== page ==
Eating meat by saying bismillah which is doubtful of having pronounced Allah’s name when slaughtered
I have followed your responses to questions relating to Halal meat. Although this topic is not of much consequence to Muslims living in Islamic countries because of the abundant availability of Zabee’ha meat it is a serious issue for muslims living in non-islamic societies. It is one of the reasons muslims in these societies get isolated from normal social interaction. My question regarding this issue is as following:
1. How does verse 6:121 indicate pronouncing the name of Allah at the time of slaughter?
2. According to a hadith, some companions of the Propeht (pbuh) asked him that they do not always know that name of Allah has been taken on meat and the Prophet advised them to take the name of Allah before eating it. Does this not indicate that name of Allah can be taken before consumption of such meat. (A mandatory practice before eating anything)
3. What would the Prophet (pbuh) do when he was invited by non-muslims for food? Would he avoid eating meat? Did not the Prophet get poisoned by eating meat given to him by a Jewish woman?
Your responses in the light of Quran and Hadith would clarify some very fundamental confusions surrounding this issue.
I think your questions are very valid. Indeed only Allah can know the right answers to them. We mortals can only attempt to find answers as best as we can.
If verse 6:121 (Do not eat from the one on which Allah’s name has not been pronounced, for it’s clear transgression) does not mean that we have to eat from the meat of only those animals who were slaughtered in a way that Allah’s name was pronounced at the time of doing that, what else then does it mean? A good way of understanding the meanings of this verse is to try to logically understand the alternate view. According to that view, if we eat anything in a way that we pronounce bismillah before doing so, it would be an acceptable way. What it would mean then is that if we eat edibles without pronouncing bismillah before doing so, we will be committing clear transgression. In other words, even while eating rice, sweets, or anything, if the ritual is not adopted we will be sinners. Is that a correct understanding? The fact of the matter is that the passage of surah An’am is discussing the issue of pronouncing Allah’s name while slaughtering animals. The other issue (saying bismillah at the time of eating) is not even discussed anywhere in the surah or the entire Qur’an. The Qur’an is not a book of scattered injunctions which are unrelated to the theme of the chapter which discusses them. It is an extremely coherent book.
In fact, the verse can in no way be translated to mean what you are suggesting. The wordings of the verse are “Do not eat from the one on which Allah’s name has not been pronounced, for its clear transgression”. In case your suggested meanings were correct, the Qur’an should have said “pronounce Allah’s name while eating”. The words “on which Allah’s name has not been pronounced’ can only be used for the act of pronouncing it at the time of slaughtering animal. If your pronouncing of Allah’s name was to do the trick, the verb should have been active (pronounce Allah’s name, after you have pronounced Allah’s name etc.). However, if the matter has to do with the act of pronouncing the name by somebody else (which would be case if it is slaughtered by someone who pronounces Allah’s name), then the verb should be passive (Allah’s name has been pronounced), as is the case in the verse 6:121.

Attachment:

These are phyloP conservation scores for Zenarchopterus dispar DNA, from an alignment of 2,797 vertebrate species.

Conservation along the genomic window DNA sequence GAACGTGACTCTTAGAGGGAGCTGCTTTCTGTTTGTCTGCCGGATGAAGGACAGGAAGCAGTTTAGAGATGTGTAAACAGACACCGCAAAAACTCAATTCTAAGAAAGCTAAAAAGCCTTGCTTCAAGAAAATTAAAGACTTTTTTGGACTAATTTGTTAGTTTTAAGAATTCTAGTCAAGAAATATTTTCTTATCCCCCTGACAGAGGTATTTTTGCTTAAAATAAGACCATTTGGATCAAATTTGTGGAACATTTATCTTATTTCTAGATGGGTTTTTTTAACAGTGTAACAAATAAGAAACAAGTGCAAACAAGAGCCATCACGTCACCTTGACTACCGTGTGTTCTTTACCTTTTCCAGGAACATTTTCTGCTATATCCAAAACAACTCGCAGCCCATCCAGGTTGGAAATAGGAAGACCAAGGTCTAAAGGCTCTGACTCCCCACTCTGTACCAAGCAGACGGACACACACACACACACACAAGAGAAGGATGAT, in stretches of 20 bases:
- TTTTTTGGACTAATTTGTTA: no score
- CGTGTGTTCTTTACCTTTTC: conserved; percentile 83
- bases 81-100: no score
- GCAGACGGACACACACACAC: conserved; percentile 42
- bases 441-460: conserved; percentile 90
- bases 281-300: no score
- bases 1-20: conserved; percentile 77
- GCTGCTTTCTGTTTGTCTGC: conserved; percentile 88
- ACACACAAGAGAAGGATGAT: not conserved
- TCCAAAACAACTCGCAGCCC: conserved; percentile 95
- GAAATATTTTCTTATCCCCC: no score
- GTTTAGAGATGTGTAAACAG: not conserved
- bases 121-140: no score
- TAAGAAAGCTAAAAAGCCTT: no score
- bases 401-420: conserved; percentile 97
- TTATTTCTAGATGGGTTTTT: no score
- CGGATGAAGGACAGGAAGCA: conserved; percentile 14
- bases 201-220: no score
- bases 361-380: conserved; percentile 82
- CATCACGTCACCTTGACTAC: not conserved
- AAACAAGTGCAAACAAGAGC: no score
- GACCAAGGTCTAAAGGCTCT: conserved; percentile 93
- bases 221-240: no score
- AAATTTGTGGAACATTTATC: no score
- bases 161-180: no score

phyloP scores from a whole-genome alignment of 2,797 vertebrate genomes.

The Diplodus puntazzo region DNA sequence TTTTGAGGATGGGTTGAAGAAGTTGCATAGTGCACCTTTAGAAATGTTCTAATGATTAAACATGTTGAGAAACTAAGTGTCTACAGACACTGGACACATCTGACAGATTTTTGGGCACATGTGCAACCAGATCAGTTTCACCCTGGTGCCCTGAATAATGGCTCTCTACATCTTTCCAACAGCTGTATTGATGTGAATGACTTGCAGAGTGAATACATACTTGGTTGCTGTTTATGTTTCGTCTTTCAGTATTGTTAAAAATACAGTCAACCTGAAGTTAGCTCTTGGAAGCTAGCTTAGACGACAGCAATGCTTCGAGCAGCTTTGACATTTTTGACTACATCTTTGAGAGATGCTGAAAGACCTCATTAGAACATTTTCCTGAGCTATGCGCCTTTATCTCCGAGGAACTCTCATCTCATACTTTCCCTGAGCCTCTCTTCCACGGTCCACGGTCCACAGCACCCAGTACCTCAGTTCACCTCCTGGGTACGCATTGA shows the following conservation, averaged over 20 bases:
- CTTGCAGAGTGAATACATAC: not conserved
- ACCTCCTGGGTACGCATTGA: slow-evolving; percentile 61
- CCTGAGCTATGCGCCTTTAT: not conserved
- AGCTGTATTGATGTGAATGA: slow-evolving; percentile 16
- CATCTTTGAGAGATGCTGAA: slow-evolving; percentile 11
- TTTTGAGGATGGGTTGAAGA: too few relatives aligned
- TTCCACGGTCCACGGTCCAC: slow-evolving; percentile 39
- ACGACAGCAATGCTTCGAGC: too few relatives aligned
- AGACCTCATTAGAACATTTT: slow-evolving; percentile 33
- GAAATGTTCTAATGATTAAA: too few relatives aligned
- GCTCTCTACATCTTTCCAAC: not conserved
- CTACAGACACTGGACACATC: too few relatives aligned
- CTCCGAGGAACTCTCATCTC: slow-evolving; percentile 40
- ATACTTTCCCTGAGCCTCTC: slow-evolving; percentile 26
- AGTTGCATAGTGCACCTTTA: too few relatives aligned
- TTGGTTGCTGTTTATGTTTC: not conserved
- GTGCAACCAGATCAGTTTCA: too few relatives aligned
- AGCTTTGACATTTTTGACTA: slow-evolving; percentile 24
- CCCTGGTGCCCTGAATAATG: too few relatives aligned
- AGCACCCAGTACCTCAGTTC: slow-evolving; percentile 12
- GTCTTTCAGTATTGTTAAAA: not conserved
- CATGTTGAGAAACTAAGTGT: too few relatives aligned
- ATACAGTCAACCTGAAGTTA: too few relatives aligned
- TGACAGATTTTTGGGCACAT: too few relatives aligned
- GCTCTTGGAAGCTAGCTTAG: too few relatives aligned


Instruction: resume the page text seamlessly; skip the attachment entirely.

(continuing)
One needs to realize regarding incidents mentioned in ahadith on various matters of Islamic significance that not every detail relevant to a reported incident is captured in ahadith. Also, not everything the prophet, alaihissalaam, did has been mentioned in hadith literature. Hadith literature, unlike the Qur’an and sunnah, was collected through a human effort. We therefore always need to interpret hadith in the light of the Qur’an and sunnah. My understanding of the hadith mentioned on the subject is that when Muslims confronted a situation where they were not sure whether Allah’s name was pronounced on the meat they were about to eat and the meat came from either Muslims or Jews who were otherwise known to be slaughtering animals properly, the prophet advised them to go ahead and eat it after saying bismillah. From that understanding it emerges that if we get meat from a source about which we don’t need to doubt that they could have ignored pronouncing the name of Allah while slaughtering it, we should not refrain from consuming it on account of doubt alone. However, if we know for sure that a certain source of meat doesn’t pronounce Allah’s name as a matter of policy, it would constitute a clear violation of the rule if we consume meat coming from it.
What the prophet, alaihissalam, did when he used to visit non-Muslims has to be understood in the light of the Qur’an. How can incidents reported by individuals given the right to rule over the clear guidance contained in the Qur’an. Again, like hadith, we need to understand the seerah (the details of the life of the prophet) in the light of the Qur’an and not the other way round. Of course, the prophet would have never consumed pork with the non-Muslims. We can say this with definite authority not because something to that effect was mentioned in the books of seerah. It’s simply because we are absolutely certain that the prophet was the best example of practicing the Qur’an. I would assume the same thing in the case of eating meat of animals not slaughtered with Allah’s name pronounced while slaughtering them.
And Allah knows the best.